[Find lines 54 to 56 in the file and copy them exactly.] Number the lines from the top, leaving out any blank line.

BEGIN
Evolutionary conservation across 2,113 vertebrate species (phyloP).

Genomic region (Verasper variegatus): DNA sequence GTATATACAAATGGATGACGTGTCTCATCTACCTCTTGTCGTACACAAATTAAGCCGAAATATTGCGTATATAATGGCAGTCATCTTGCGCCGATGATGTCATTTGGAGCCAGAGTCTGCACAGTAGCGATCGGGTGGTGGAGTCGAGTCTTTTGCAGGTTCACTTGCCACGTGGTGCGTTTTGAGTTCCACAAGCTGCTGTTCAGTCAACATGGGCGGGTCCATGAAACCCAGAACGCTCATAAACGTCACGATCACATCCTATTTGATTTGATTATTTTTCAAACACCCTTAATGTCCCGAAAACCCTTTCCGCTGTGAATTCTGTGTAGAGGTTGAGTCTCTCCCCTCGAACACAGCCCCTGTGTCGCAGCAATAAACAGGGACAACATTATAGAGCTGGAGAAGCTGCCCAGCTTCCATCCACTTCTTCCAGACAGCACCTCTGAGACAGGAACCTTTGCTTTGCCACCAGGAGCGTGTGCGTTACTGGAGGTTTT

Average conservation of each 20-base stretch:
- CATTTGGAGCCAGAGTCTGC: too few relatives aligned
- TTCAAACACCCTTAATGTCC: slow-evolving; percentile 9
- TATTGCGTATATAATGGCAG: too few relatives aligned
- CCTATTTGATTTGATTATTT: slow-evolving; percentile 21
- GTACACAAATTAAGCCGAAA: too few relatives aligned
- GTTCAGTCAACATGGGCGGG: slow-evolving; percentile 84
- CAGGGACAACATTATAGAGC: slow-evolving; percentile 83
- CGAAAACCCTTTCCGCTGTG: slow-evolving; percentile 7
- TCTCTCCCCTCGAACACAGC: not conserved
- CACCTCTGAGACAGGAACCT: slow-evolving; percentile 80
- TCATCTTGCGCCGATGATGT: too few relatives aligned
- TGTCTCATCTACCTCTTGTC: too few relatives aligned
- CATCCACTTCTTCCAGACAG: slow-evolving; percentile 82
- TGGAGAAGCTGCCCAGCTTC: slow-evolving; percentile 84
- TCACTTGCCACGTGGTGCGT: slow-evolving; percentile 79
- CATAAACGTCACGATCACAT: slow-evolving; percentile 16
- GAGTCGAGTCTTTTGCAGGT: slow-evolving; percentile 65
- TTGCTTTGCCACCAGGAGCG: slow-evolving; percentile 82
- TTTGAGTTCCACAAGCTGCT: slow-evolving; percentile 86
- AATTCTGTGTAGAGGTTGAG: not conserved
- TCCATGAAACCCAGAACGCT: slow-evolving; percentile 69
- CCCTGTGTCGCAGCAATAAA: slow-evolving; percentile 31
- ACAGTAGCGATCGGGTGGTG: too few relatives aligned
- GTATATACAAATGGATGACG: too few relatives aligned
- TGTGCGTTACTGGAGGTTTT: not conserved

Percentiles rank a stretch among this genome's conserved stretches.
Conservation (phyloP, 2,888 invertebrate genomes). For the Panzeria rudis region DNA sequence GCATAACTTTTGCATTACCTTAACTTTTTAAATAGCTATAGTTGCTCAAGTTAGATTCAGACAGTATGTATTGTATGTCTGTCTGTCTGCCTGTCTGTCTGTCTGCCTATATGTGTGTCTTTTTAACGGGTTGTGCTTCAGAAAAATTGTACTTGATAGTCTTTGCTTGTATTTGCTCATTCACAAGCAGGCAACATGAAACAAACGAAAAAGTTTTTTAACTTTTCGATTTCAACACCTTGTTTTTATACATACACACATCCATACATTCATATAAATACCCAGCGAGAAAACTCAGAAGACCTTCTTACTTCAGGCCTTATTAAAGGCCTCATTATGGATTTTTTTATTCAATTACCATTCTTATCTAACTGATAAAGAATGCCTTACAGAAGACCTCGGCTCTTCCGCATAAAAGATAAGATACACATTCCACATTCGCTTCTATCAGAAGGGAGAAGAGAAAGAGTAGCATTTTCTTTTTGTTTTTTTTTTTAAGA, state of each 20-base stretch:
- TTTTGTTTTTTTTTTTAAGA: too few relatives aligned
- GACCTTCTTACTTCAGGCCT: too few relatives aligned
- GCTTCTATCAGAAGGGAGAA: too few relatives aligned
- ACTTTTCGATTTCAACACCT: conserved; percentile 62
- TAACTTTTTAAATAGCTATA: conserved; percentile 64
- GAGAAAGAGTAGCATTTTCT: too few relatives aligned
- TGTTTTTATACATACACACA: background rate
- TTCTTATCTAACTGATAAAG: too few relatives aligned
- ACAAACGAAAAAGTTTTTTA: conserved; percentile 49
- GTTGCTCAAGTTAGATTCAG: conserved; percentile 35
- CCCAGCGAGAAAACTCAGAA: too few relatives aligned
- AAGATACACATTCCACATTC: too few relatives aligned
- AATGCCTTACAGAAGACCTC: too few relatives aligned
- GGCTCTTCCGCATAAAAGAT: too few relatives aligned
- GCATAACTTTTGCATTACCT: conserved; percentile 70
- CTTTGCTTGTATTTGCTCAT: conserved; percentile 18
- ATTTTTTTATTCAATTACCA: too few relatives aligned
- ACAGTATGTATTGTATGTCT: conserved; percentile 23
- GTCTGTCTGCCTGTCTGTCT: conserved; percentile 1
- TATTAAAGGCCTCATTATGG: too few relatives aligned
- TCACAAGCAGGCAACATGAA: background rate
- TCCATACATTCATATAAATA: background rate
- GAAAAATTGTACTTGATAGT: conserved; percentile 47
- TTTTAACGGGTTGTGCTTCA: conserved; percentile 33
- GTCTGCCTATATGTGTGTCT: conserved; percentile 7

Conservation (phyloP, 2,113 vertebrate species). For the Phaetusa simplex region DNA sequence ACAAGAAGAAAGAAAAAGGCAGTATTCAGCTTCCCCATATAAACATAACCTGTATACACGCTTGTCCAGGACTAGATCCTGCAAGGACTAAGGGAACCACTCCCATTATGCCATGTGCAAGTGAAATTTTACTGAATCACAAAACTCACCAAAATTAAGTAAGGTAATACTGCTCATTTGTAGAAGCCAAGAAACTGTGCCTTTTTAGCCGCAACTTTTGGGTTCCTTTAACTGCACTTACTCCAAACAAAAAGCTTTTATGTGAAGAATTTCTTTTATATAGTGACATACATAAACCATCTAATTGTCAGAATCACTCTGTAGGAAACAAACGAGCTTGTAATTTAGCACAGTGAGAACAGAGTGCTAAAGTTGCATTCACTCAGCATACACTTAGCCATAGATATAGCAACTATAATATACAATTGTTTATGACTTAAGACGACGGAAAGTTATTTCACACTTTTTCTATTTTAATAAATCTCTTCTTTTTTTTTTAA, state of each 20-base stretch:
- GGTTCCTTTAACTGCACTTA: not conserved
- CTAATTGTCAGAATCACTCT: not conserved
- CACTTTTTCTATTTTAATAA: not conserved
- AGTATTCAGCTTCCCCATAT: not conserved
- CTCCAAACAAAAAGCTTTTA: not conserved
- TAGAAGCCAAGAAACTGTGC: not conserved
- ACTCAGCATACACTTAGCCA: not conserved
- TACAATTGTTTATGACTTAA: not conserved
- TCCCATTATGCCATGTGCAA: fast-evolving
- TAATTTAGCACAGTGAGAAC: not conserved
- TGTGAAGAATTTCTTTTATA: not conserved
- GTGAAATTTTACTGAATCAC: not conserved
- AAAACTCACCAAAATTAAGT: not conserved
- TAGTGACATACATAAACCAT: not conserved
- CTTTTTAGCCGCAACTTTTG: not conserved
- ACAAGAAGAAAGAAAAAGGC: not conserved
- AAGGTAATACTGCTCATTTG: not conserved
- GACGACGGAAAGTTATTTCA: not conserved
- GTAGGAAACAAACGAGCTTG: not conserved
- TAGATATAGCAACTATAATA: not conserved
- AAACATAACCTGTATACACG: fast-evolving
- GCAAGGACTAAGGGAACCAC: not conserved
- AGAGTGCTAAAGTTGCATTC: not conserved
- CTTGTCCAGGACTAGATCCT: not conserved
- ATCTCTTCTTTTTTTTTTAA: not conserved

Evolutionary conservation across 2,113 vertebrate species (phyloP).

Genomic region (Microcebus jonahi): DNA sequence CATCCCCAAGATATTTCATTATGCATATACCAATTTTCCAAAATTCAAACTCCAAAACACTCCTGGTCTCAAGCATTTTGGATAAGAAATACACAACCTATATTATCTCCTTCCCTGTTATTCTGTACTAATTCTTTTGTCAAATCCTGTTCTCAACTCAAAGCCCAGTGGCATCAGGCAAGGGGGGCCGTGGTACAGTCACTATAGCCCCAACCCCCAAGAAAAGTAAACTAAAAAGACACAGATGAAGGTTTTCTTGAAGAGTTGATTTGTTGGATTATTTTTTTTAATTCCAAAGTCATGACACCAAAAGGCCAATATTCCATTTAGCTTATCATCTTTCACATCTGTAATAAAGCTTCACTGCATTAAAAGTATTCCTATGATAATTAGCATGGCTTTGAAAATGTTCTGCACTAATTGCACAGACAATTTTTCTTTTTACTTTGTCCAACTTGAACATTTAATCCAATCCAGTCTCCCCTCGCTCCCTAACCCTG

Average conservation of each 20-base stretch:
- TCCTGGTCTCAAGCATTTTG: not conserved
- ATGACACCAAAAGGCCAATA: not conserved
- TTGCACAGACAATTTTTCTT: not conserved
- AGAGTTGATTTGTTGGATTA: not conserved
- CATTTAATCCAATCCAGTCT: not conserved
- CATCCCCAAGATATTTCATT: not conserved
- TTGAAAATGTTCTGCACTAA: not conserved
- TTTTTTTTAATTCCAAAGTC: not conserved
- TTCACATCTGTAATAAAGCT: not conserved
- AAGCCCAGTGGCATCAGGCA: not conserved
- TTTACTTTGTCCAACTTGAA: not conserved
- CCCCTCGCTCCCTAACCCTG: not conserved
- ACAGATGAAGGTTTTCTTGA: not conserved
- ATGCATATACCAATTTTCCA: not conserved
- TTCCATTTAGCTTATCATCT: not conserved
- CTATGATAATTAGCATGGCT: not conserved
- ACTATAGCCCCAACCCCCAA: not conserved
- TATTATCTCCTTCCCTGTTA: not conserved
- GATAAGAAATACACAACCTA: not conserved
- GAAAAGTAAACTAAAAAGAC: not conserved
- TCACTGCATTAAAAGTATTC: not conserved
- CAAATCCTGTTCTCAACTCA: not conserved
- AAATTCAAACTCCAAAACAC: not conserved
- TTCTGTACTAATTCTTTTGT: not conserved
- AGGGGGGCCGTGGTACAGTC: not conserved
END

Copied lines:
- TTTTAACGGGTTGTGCTTCA: conserved; percentile 33
- GTCTGCCTATATGTGTGTCT: conserved; percentile 7

Conservation (phyloP, 2,113 vertebrate species). For the Phaetusa simplex region DNA sequence ACAAGAAGAAAGAAAAAGGCAGTATTCAGCTTCCCCATATAAACATAACCTGTATACACGCTTGTCCAGGACTAGATCCTGCAAGGACTAAGGGAACCACTCCCATTATGCCATGTGCAAGTGAAATTTTACTGAATCACAAAACTCACCAAAATTAAGTAAGGTAATACTGCTCATTTGTAGAAGCCAAGAAACTGTGCCTTTTTAGCCGCAACTTTTGGGTTCCTTTAACTGCACTTACTCCAAACAAAAAGCTTTTATGTGAAGAATTTCTTTTATATAGTGACATACATAAACCATCTAATTGTCAGAATCACTCTGTAGGAAACAAACGAGCTTGTAATTTAGCACAGTGAGAACAGAGTGCTAAAGTTGCATTCACTCAGCATACACTTAGCCATAGATATAGCAACTATAATATACAATTGTTTATGACTTAAGACGACGGAAAGTTATTTCACACTTTTTCTATTTTAATAAATCTCTTCTTTTTTTTTTAA, state of each 20-base stretch: